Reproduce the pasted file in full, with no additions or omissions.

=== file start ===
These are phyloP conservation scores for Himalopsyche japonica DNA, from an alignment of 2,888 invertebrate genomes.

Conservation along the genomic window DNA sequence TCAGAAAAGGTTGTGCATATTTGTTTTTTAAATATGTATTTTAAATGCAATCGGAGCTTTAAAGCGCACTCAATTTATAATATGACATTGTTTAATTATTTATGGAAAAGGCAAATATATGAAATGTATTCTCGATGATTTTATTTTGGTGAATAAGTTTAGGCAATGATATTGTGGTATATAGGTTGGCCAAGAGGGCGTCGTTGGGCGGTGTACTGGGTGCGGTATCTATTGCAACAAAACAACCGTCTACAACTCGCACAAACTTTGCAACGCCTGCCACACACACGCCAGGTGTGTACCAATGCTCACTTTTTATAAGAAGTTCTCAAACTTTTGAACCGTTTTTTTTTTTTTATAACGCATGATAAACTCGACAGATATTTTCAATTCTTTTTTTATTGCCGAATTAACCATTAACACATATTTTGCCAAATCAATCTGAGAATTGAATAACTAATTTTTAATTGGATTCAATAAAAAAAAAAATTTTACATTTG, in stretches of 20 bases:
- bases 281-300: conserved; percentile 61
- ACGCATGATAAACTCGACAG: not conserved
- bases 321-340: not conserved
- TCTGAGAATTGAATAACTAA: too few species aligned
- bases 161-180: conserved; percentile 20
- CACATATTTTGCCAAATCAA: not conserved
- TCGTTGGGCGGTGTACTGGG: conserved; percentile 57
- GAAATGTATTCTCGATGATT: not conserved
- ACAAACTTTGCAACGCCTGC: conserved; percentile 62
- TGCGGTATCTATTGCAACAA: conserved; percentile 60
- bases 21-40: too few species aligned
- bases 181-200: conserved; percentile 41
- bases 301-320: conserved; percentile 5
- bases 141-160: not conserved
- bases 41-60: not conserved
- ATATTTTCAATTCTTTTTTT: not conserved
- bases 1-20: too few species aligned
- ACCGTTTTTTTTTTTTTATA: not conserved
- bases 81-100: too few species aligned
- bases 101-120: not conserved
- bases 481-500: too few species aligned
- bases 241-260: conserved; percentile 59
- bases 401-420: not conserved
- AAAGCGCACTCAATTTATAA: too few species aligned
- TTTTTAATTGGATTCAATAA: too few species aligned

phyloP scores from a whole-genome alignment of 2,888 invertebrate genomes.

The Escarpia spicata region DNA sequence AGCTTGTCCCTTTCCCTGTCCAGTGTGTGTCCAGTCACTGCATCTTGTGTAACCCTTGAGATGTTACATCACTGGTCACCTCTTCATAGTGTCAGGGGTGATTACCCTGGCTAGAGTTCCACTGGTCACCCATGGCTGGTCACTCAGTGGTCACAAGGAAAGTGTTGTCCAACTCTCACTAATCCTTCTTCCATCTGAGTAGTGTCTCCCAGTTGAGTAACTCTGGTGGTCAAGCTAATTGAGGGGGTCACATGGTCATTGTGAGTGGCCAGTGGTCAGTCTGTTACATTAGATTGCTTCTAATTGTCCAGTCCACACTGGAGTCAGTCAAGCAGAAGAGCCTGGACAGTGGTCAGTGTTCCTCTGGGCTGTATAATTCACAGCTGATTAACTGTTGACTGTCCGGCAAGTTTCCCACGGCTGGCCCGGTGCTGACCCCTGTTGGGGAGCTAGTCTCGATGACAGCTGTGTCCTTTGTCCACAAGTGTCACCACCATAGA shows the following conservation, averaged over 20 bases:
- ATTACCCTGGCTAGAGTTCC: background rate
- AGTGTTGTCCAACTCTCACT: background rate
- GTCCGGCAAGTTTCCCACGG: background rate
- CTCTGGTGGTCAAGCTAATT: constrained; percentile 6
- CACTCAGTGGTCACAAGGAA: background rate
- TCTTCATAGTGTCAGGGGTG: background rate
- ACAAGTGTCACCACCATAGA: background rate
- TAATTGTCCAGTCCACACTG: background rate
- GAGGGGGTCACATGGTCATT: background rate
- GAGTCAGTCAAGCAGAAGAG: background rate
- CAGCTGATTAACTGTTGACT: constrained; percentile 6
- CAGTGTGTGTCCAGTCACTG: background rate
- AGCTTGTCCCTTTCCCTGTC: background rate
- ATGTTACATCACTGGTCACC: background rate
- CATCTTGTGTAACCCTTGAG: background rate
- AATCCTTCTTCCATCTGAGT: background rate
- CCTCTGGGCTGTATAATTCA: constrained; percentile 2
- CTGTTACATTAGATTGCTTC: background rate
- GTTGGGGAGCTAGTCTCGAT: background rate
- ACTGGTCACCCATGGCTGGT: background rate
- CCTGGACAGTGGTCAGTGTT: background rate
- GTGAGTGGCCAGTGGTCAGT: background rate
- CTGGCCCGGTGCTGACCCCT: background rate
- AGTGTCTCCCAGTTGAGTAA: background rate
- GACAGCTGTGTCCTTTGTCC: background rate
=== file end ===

These are phyloP conservation scores for Himalopsyche japonica DNA, from an alignment of 2,888 invertebrate genomes.

Conservation along the genomic window DNA sequence TCAGAAAAGGTTGTGCATATTTGTTTTTTAAATATGTATTTTAAATGCAATCGGAGCTTTAAAGCGCACTCAATTTATAATATGACATTGTTTAATTATTTATGGAAAAGGCAAATATATGAAATGTATTCTCGATGATTTTATTTTGGTGAATAAGTTTAGGCAATGATATTGTGGTATATAGGTTGGCCAAGAGGGCGTCGTTGGGCGGTGTACTGGGTGCGGTATCTATTGCAACAAAACAACCGTCTACAACTCGCACAAACTTTGCAACGCCTGCCACACACACGCCAGGTGTGTACCAATGCTCACTTTTTATAAGAAGTTCTCAAACTTTTGAACCGTTTTTTTTTTTTTATAACGCATGATAAACTCGACAGATATTTTCAATTCTTTTTTTATTGCCGAATTAACCATTAACACATATTTTGCCAAATCAATCTGAGAATTGAATAACTAATTTTTAATTGGATTCAATAAAAAAAAAAATTTTACATTTG, in stretches of 20 bases:
- bases 281-300: conserved; percentile 61
- ACGCATGATAAACTCGACAG: not conserved
- bases 321-340: not conserved
- TCTGAGAATTGAATAACTAA: too few species aligned
- bases 161-180: conserved; percentile 20
- CACATATTTTGCCAAATCAA: not conserved
- TCGTTGGGCGGTGTACTGGG: conserved; percentile 57
- GAAATGTATTCTCGATGATT: not conserved
- ACAAACTTTGCAACGCCTGC: conserved; percentile 62
- TGCGGTATCTATTGCAACAA: conserved; percentile 60
- bases 21-40: too few species aligned
- bases 181-200: conserved; percentile 41
- bases 301-320: conserved; percentile 5
- bases 141-160: not conserved
- bases 41-60: not conserved
- ATATTTTCAATTCTTTTTTT: not conserved
- bases 1-20: too few species aligned
- ACCGTTTTTTTTTTTTTATA: not conserved
- bases 81-100: too few species aligned
- bases 101-120: not conserved
- bases 481-500: too few species aligned
- bases 241-260: conserved; percentile 59
- bases 401-420: not conserved
- AAAGCGCACTCAATTTATAA: too few species aligned
- TTTTTAATTGGATTCAATAA: too few species aligned

phyloP scores from a whole-genome alignment of 2,888 invertebrate genomes.

The Escarpia spicata region DNA sequence AGCTTGTCCCTTTCCCTGTCCAGTGTGTGTCCAGTCACTGCATCTTGTGTAACCCTTGAGATGTTACATCACTGGTCACCTCTTCATAGTGTCAGGGGTGATTACCCTGGCTAGAGTTCCACTGGTCACCCATGGCTGGTCACTCAGTGGTCACAAGGAAAGTGTTGTCCAACTCTCACTAATCCTTCTTCCATCTGAGTAGTGTCTCCCAGTTGAGTAACTCTGGTGGTCAAGCTAATTGAGGGGGTCACATGGTCATTGTGAGTGGCCAGTGGTCAGTCTGTTACATTAGATTGCTTCTAATTGTCCAGTCCACACTGGAGTCAGTCAAGCAGAAGAGCCTGGACAGTGGTCAGTGTTCCTCTGGGCTGTATAATTCACAGCTGATTAACTGTTGACTGTCCGGCAAGTTTCCCACGGCTGGCCCGGTGCTGACCCCTGTTGGGGAGCTAGTCTCGATGACAGCTGTGTCCTTTGTCCACAAGTGTCACCACCATAGA shows the following conservation, averaged over 20 bases:
- ATTACCCTGGCTAGAGTTCC: background rate
- AGTGTTGTCCAACTCTCACT: background rate
- GTCCGGCAAGTTTCCCACGG: background rate
- CTCTGGTGGTCAAGCTAATT: constrained; percentile 6
- CACTCAGTGGTCACAAGGAA: background rate
- TCTTCATAGTGTCAGGGGTG: background rate
- ACAAGTGTCACCACCATAGA: background rate
- TAATTGTCCAGTCCACACTG: background rate
- GAGGGGGTCACATGGTCATT: background rate
- GAGTCAGTCAAGCAGAAGAG: background rate
- CAGCTGATTAACTGTTGACT: constrained; percentile 6
- CAGTGTGTGTCCAGTCACTG: background rate
- AGCTTGTCCCTTTCCCTGTC: background rate
- ATGTTACATCACTGGTCACC: background rate
- CATCTTGTGTAACCCTTGAG: background rate
- AATCCTTCTTCCATCTGAGT: background rate
- CCTCTGGGCTGTATAATTCA: constrained; percentile 2
- CTGTTACATTAGATTGCTTC: background rate
- GTTGGGGAGCTAGTCTCGAT: background rate
- ACTGGTCACCCATGGCTGGT: background rate
- CCTGGACAGTGGTCAGTGTT: background rate
- GTGAGTGGCCAGTGGTCAGT: background rate
- CTGGCCCGGTGCTGACCCCT: background rate
- AGTGTCTCCCAGTTGAGTAA: background rate
- GACAGCTGTGTCCTTTGTCC: background rate